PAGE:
Help Desk Support Resume Guide + Tips + Example
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A well-written help desk support resume can propel your IT career. Our guide can help you create an effective help desk support resume to showcase your skills and present you as a desirable candidate.
Start by editing this IT help desk support resume sample template or explore our 40+ resume templates to find the best one for you.
Help desk support resume example (text version)
San Francisco, CA 94015
Enthusiastic help desk support professional seeking to benefit an IT Department with complex technical knowledge and strong time management skills. Skilled at building rapport with diverse individuals while handling complex technical issues. Vast knowledge of web applications, software and framework.
- LAN aptitude
- Windows XP/Vista
- MS Office proficient
- DHCP/DNS Ethernet and Firewall proficient
- Familiar with Mac desktops
- Excels under pressure
- Meticulous and organized
November 2020 – Current
Jobot – San Francisco, CA
Help Desk Associate
- Provide helpdesk support to end-users of proprietary software.
- Answer questions about product features and resolve user problems.
- Document all issues and generate monthly reports detailing common problems and error trends.
- Escalate service questions to appropriate client representatives.
- Fill in for in-house IT services as needed, installing new desktop systems for a team of 50 including developers, project managers and quality assurance team members.
September 2017 – October 2020
Aventi Group – San Francisco, CA
Technical Support Representative
- Responded to client account questions, including billing and field service requests.
- Created service orders to replace defective parts or request technician assistance.
- Investigated reported issues and walked customers through scripted service protocols to rule out numerous problems, maintaining 95% of client satisfaction.
- Maintained up-to-date knowledge of all company products, service procedures and offerings to properly assist clients.
- Consistently exceeded expectations for customer satisfaction and call volume.
June 2014 – August 2017
Concentrix – San Francisco, CA
Technical Support Agent
- Supported small business customers via inbound technical support calls.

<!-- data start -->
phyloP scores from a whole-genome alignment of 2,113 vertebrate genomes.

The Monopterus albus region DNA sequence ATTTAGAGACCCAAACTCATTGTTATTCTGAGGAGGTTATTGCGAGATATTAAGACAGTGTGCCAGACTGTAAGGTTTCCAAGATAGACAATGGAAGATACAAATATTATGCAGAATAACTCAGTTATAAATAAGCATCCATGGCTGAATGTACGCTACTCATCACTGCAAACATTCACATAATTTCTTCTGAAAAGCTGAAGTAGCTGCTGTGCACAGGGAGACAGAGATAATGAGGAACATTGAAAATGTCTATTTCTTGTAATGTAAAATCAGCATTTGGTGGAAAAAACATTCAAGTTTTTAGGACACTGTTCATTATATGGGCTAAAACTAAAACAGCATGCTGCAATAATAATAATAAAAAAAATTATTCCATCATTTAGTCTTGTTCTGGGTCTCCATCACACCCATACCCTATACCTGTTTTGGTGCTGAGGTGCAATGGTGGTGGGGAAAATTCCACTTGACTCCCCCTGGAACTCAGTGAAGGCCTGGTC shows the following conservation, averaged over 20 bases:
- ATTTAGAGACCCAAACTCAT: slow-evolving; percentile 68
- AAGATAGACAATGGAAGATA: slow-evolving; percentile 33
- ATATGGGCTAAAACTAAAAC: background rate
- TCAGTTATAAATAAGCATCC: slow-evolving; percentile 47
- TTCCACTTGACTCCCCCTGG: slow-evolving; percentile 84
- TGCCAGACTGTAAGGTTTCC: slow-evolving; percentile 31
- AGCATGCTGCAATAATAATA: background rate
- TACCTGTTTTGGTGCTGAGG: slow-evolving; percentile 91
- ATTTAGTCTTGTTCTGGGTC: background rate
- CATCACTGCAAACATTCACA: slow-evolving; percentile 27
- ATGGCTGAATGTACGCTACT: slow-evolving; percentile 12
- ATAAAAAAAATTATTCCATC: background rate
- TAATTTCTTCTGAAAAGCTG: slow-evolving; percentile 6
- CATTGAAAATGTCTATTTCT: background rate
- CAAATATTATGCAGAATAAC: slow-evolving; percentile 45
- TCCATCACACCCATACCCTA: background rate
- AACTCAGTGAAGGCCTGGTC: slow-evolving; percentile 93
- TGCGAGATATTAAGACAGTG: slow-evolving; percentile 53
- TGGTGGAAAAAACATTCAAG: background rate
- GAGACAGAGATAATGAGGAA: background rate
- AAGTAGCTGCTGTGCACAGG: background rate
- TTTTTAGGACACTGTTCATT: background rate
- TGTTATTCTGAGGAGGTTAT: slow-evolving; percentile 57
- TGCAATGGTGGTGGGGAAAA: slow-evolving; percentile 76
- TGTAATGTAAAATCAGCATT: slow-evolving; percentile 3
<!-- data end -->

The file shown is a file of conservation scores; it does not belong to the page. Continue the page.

- Assisted an average of 30 customers per week having hardware, software and networking issues.
- Researched client issues to resolve complaints promptly.
- Displayed exceptional people skills and maintained a calm demeanor during every phone call.
San Francisco State University San Francisco, CA
Bachelor of Science Computer Science
5 essentials of a top help desk support resume
This section will have all the information needed to contact you for a counselor interview. The standard goes: full name, city, state and ZIP code, followed by phone number and email address. Finally, add a professional website, LinkedIn profile, or any other professional networking profile.
This section is your introduction to the hiring manager or recruiter. Also called a professional summary, this is where you present your best skills and your related work experience for the help desk support position. In no more than five sentences, you will let the recruiter know: how long you have been in the industry, one or two professional accomplishments and your best job-relevant skills.
Highlight what you bring to the table with a stellar skills section. To create it, use the job description and match your skills to the ones the employer is looking for. In a bulleted list, create a balanced list of hard skills, like your ticketing system experience and diagnostic programs expertise, and soft skills, such as active listening and collaboration skills.
If this is your first job as help desk support, you can include transferable skills from other employment.
Show your experience in the field by creating a clear work history that highlights your career achievements. Start by adding your employment in reverse-chronological order to showcase your experience in the field. Add the company names, locations and dates of employment. For every job, include a bulleted list of three measurable accomplishments, like the number of tickets assisted in a day, a collaborative initiative that improved requests assistance and how you successfully implemented a new process.